SXSW: Tablet storytelling, 3D printing and fast creations

By Adam Good | 11 March 2013

I’m here in Austin attending South by Southwest, my favourite film, interactive and music conference that takes place every spring in Austin Texas. SXSW began in 1987, and has continued to grow in size every year. I attended for the first time last year and found it an innovation smorgasbord, with the latest technologies, most innovative companies in attendance across the web, mobile, film, advertising and music industries. Today I spent the first day of six in the main hall and attended three riveting talks.

First it was Bre Pettis the inventor of Makerbot. His talk was on ongoing developments of the 3D printing revolution. He is an amazing entrepreneur who spoke to the audience about the next industrial revolution. His belief is that 3D printing technology is empowering people to become the new explorers because it is now possible to replicate and make anything you want using the internet and 3D printing tools.

The second talk was Poynter Institute's major study of storytelling on tablets. Sara Quinn spoke about the study and how they have explored the way that elements of touch, gesture, interactivity and position come together to create engaging, satisfying customer experiences. On the panel was Dr Mario R. García, an American former newspaper and magazine designer and now digital media consultant.

He spoke about how all traditional publishers need to forget about producing product with the big screen or magazine or newspaper thinking first. It must be mobile first thinking for all publishers and everything else next. In a passionate talk, he spoke about creating multi-sensory experiences and the fact that the next 18 months on smartphone is going to see some amazing new ‘mini content’ products.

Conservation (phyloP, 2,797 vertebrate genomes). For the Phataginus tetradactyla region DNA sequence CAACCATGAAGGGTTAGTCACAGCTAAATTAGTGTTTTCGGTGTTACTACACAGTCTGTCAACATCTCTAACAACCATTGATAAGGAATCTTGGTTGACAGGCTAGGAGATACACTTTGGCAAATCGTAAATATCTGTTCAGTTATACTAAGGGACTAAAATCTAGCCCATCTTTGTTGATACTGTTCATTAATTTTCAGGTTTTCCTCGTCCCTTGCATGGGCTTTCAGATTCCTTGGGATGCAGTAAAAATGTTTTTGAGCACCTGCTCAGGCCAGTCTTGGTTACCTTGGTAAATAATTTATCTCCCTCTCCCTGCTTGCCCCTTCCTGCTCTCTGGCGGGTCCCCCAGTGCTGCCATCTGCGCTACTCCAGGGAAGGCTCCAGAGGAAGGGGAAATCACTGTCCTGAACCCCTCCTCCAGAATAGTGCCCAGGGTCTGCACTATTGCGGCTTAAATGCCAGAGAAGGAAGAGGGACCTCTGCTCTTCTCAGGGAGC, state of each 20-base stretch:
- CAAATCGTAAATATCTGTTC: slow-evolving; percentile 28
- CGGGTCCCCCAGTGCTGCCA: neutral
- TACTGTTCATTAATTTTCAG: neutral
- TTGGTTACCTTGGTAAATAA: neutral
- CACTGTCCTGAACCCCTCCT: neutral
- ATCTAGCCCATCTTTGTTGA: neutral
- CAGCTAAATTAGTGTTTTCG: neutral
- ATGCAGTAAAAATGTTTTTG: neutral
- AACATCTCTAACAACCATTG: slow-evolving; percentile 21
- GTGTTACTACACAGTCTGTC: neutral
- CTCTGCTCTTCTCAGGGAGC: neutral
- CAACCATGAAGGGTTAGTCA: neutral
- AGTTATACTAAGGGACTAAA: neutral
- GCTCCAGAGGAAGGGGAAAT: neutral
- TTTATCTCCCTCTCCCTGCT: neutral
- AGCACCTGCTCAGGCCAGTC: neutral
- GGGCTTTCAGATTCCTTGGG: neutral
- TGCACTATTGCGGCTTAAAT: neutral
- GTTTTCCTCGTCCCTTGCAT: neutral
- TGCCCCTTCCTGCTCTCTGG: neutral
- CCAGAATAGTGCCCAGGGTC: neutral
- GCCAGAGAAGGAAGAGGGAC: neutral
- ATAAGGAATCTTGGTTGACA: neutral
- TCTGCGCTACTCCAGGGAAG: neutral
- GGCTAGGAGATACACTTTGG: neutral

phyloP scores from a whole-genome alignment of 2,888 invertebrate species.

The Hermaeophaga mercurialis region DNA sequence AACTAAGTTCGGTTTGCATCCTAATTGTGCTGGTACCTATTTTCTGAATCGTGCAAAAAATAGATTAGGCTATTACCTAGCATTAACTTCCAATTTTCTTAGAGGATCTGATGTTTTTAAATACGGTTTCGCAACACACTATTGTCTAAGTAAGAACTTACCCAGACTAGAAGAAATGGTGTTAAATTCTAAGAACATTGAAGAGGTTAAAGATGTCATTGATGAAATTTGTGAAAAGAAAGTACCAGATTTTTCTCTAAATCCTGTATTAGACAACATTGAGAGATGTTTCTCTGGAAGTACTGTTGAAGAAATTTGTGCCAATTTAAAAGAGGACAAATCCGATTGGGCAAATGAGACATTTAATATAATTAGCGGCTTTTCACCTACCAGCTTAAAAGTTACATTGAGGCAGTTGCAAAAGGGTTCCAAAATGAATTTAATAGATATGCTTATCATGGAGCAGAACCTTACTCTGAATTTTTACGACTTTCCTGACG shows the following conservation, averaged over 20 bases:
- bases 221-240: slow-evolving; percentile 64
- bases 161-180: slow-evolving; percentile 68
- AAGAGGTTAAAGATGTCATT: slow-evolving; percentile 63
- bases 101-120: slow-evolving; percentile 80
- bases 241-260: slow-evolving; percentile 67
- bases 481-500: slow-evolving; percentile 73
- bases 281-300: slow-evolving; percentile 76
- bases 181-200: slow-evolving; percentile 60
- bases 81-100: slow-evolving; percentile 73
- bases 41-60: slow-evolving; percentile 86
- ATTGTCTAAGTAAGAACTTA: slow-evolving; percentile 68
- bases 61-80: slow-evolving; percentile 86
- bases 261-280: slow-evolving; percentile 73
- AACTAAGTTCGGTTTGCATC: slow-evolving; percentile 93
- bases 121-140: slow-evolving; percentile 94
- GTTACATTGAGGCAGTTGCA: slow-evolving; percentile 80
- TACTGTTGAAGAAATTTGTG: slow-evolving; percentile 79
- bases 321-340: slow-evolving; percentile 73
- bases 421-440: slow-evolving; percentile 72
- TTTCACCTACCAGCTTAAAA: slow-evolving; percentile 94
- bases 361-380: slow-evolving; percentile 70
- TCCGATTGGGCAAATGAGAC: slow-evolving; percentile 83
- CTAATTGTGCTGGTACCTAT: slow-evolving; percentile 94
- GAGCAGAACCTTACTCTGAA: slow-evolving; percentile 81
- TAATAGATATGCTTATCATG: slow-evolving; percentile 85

For tablet content creation he said remember the eye, brain and the finger. Don’t frustrate the finger, he said in a strong Cuban accent, and always make it happy. He spoke about creating pop up moments that make people happy. More about the study here.

The last talk was from Jason Silva from the National Geographic Channel's Brain Games. He spoke about a world where the exponential progression of technology is increasingly shrinking the lag time between what we can imagine and what we can create. His poetic, impassioned and inspirational take on scientific and technological advancements combined with his riveting on-stage delivery style was very unique. His hyper-enthusiastic insights on creativity, innovation, technology, philosophy and the human condition is best viewed in his new 90-second film he launched today.

Adam Good
Director of digital media and content
Telstra Media

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